The colourscheme is about average for a contemporary Optimus Prime - a bright, very saturated red, and a mid-blue, with dashes of silver here and there. From the sides, a couple of shortcuts are rather obvious - the areas around the side windows are unpainted grey plastic, and stand out quite badly. Also, the exhaust pipes - molded in soft rubber, no doubt 'for safety reasons' - are unpainted. According to the show, Prime is meant to have some blue towards the lower back of the cab. On both the Deluxe and Voyager versions of the First Edition, this blue was painted in... but on this mainline release, it's left as bare red plastic.

There's not much else to be said about the vehicle mode, other than that his weapons can attach either to his trailer hitch or to one of the holes either side... though why you'd want to do that is another matter entirely.

Robot Mode:
Initially, I was upset that First Edition Prime wouldn't be available in the UK shops. Flawed and cheaty though it was, the end result was a fairly accurate representation of the character from the TV show, with minimal truck parts hanging off. The first photos of the mainline robot didn't change my mind, because of the silly spring-loaded, LED-lit weapon. Why have transparent blue forearms when it doesn't reference anything from the TV show, and the LED in the weapon doesn't even light his forearms? And what's with those massive panels of truck side hanging off his back at a weird angle? That backpack doesn't do the model any favours.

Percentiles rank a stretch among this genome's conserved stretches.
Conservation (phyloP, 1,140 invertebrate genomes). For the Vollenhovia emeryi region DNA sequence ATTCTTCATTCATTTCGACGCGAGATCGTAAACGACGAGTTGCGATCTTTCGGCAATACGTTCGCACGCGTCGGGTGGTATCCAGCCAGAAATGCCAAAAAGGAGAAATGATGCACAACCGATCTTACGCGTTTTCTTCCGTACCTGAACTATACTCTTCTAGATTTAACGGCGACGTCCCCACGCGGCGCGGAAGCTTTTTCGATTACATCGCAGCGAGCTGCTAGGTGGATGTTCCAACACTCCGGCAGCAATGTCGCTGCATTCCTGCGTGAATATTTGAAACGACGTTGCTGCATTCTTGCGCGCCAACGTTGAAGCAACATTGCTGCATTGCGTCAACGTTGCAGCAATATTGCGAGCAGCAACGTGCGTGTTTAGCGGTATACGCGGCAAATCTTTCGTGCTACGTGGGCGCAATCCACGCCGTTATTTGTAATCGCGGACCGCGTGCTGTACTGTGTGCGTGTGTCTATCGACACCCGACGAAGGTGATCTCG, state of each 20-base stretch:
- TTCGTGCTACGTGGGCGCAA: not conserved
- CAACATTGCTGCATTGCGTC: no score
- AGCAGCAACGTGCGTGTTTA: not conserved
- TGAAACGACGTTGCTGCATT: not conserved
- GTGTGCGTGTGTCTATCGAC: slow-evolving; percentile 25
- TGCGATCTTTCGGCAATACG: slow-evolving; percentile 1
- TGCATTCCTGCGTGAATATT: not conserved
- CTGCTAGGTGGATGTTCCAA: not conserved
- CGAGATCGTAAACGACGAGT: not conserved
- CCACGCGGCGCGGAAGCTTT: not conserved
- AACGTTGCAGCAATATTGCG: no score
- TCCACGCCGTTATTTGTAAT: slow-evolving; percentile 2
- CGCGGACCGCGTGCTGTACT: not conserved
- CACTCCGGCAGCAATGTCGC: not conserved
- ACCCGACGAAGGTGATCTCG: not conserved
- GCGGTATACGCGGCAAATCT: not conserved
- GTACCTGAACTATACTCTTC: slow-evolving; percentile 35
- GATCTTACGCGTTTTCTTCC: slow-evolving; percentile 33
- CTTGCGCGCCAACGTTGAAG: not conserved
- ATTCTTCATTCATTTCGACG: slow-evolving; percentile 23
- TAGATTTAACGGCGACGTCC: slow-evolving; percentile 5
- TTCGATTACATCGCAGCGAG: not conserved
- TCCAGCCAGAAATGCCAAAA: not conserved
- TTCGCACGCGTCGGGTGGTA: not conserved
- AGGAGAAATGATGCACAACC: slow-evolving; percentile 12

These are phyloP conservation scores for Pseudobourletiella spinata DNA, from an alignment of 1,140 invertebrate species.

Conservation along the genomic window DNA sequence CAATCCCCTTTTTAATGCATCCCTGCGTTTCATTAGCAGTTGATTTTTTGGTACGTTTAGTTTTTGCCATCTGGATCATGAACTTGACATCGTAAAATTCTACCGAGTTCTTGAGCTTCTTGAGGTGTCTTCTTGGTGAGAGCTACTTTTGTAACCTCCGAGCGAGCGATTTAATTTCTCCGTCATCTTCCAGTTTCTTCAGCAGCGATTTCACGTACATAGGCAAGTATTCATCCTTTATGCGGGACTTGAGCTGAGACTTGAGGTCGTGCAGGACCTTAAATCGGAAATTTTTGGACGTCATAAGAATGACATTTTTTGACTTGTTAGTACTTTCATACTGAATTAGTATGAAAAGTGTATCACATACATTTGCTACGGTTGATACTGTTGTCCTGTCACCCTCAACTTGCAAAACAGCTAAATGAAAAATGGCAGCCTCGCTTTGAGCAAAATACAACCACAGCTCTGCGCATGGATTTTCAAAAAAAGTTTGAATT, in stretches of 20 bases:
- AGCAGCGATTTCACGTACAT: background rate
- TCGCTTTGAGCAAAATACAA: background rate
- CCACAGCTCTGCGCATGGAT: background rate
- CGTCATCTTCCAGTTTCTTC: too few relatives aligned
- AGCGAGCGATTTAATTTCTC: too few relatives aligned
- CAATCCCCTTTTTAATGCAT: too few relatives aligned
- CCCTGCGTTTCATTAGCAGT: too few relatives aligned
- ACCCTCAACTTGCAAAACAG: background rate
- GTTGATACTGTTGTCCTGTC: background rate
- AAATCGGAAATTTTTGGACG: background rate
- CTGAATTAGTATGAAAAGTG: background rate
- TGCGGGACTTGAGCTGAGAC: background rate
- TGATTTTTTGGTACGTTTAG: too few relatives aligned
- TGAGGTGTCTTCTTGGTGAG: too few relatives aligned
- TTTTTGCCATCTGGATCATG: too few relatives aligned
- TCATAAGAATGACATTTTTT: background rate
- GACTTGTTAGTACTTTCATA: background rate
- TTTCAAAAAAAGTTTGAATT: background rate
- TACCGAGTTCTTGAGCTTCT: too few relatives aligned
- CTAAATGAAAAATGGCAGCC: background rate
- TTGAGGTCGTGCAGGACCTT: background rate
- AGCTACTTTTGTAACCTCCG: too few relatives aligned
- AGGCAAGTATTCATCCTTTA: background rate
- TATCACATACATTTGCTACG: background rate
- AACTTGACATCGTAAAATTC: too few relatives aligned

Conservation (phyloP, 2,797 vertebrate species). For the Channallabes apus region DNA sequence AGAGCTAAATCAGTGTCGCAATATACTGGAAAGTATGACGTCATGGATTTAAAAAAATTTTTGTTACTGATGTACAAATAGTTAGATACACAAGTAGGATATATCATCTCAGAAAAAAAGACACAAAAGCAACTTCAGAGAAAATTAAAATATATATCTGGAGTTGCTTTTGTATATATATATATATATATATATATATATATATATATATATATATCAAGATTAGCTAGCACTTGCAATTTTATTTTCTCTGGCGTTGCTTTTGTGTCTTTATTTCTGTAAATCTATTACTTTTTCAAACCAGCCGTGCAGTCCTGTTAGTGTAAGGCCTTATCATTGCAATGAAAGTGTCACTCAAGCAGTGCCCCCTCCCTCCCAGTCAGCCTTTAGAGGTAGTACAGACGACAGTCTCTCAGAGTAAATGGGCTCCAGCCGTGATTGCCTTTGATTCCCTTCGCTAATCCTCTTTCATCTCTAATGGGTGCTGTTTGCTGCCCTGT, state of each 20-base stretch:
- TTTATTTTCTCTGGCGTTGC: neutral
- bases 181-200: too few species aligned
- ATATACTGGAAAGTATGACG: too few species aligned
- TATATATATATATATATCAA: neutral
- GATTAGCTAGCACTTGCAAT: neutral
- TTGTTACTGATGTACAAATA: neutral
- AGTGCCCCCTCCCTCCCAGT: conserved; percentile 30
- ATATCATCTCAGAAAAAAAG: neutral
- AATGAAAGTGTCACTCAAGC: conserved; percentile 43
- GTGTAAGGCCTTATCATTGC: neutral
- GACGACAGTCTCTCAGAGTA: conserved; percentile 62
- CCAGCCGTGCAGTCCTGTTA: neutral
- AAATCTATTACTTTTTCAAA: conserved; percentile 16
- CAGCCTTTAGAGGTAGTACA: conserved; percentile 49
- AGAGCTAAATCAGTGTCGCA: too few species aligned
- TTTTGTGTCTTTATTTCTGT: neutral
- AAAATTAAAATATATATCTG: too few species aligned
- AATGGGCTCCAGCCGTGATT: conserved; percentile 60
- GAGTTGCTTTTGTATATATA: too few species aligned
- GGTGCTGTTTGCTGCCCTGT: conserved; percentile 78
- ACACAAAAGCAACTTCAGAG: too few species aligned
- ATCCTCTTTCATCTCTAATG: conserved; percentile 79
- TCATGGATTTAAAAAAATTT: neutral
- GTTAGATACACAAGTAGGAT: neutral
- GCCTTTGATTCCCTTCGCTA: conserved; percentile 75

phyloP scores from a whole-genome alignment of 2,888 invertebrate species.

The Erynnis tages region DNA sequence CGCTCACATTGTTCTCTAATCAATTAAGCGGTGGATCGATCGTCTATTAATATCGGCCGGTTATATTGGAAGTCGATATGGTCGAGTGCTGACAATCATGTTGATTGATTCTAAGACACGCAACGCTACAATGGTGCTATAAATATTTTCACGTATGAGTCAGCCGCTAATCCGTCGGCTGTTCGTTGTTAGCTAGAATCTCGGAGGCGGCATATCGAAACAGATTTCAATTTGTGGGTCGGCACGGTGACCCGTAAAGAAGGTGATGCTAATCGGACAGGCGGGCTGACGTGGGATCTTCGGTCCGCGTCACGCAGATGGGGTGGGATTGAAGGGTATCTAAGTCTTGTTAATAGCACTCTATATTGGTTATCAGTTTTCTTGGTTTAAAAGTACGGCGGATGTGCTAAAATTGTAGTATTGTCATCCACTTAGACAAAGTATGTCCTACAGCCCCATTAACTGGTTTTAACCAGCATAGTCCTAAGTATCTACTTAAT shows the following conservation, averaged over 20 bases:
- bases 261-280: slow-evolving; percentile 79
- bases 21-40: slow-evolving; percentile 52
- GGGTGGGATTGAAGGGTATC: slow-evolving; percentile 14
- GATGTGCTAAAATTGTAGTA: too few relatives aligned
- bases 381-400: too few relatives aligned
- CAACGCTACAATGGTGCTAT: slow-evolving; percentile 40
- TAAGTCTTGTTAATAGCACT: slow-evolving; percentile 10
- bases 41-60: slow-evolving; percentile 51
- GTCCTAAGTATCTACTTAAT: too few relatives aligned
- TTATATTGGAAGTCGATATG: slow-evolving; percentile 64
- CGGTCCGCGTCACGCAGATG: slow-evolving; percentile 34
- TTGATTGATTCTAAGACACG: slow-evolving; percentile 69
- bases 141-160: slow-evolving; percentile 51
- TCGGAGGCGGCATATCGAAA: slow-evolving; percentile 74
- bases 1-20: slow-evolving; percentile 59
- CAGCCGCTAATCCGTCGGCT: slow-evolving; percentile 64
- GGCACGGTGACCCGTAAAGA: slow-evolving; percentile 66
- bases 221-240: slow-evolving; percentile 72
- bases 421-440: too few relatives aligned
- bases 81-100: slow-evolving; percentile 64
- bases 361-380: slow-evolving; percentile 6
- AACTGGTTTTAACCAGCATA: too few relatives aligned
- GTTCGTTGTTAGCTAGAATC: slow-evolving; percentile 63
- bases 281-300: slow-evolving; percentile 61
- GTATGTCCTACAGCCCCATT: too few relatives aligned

Then there's the paint job... while the darker grey plastic has a vaguely metallic colouring and texture, it's just not shiny enough, and the only silver paint visible on robot mode is on the lower part of his shins, his mouthplate and around his chest-windows. Worse still, the red panelling that's meant to be below the windows on his chest wasn't even painted, so it's two different shades of grey. Hasbro seems to have forgotten that Optimus Prime is something of a flagship character (something distinct from, say, the 'kid appeal' character, as Bumblebee has become), and really deserves some extra attention.